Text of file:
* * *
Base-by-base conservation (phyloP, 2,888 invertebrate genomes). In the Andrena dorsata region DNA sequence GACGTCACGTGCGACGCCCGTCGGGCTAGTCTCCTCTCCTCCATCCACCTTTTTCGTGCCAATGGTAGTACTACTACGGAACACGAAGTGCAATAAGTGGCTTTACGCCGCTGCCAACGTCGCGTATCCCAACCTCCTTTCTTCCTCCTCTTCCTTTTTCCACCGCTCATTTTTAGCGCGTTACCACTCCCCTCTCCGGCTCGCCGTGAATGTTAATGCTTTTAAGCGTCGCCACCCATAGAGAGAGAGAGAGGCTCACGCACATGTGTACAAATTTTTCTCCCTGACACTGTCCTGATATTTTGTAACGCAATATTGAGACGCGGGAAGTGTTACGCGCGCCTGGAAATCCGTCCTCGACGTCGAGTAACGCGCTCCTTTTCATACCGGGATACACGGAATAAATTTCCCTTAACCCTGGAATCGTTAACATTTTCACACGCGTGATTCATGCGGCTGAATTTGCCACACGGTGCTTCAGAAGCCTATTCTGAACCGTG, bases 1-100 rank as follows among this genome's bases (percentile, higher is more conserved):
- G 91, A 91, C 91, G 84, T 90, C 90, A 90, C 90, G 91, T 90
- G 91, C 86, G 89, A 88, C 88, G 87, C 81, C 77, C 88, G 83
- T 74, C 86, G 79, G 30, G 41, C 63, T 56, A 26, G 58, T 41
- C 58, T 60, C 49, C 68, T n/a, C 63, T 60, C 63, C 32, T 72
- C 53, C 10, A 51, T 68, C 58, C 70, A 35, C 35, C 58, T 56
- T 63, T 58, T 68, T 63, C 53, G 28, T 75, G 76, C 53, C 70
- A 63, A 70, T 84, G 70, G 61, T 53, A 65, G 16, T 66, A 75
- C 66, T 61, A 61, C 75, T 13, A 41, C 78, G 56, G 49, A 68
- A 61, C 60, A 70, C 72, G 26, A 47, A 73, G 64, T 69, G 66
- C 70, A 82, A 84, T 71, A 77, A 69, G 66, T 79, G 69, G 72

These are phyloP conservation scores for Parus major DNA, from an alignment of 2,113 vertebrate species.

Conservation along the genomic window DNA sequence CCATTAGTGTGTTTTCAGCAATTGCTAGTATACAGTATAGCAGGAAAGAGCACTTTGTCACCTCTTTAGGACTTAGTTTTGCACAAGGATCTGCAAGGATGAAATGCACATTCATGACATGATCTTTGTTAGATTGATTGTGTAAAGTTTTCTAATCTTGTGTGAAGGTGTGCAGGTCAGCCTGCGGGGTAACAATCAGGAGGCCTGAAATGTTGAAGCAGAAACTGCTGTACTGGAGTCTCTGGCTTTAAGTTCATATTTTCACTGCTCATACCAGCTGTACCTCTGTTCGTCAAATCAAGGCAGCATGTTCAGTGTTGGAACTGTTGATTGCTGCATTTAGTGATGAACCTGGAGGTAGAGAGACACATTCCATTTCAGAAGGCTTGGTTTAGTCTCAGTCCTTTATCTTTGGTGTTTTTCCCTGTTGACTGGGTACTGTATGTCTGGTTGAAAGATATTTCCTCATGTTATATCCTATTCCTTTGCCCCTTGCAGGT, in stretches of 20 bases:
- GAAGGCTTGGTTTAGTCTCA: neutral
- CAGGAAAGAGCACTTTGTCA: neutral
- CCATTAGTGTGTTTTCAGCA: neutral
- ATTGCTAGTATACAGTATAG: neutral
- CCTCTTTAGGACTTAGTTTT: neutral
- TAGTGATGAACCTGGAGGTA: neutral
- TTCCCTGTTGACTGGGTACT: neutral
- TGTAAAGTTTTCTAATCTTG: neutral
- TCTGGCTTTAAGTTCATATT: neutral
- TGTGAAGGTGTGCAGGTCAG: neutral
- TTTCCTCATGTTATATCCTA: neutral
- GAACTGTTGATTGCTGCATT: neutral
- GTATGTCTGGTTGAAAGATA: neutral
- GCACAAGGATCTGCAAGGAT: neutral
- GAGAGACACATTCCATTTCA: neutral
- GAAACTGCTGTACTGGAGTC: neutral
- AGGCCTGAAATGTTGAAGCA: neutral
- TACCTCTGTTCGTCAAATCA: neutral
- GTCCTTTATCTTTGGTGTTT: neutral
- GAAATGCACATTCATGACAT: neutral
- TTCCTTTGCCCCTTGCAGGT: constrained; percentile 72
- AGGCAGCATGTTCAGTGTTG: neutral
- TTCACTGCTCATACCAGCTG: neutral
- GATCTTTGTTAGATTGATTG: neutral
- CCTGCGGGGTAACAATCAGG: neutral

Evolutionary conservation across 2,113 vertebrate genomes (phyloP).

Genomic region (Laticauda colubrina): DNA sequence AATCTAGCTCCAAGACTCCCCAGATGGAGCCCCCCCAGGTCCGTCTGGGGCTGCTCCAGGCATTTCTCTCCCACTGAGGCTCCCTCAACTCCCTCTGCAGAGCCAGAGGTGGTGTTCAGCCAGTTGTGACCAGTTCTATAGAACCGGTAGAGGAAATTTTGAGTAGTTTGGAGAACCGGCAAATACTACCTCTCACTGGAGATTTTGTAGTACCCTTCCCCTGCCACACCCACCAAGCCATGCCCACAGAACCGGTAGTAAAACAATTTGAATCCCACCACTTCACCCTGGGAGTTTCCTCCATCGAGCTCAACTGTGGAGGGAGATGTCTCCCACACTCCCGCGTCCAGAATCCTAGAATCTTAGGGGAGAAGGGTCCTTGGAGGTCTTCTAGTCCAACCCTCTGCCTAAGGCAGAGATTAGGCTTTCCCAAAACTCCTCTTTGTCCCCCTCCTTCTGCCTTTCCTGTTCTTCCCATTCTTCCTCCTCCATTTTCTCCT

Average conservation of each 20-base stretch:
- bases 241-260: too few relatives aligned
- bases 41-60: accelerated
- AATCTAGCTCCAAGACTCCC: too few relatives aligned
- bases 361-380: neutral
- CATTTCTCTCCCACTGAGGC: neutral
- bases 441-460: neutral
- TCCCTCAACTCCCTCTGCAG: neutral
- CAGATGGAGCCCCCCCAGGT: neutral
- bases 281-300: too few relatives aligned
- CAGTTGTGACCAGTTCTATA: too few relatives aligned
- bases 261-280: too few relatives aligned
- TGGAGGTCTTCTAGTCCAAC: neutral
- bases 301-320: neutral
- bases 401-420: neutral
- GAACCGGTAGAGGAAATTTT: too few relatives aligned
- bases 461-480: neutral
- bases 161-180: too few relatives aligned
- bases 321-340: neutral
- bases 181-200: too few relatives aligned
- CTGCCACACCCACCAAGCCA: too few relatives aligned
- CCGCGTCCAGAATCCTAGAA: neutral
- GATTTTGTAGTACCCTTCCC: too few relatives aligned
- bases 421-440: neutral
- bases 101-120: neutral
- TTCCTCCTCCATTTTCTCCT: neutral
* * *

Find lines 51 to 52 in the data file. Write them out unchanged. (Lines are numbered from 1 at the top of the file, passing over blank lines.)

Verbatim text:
- CAGTTGTGACCAGTTCTATA: too few relatives aligned
- bases 261-280: too few relatives aligned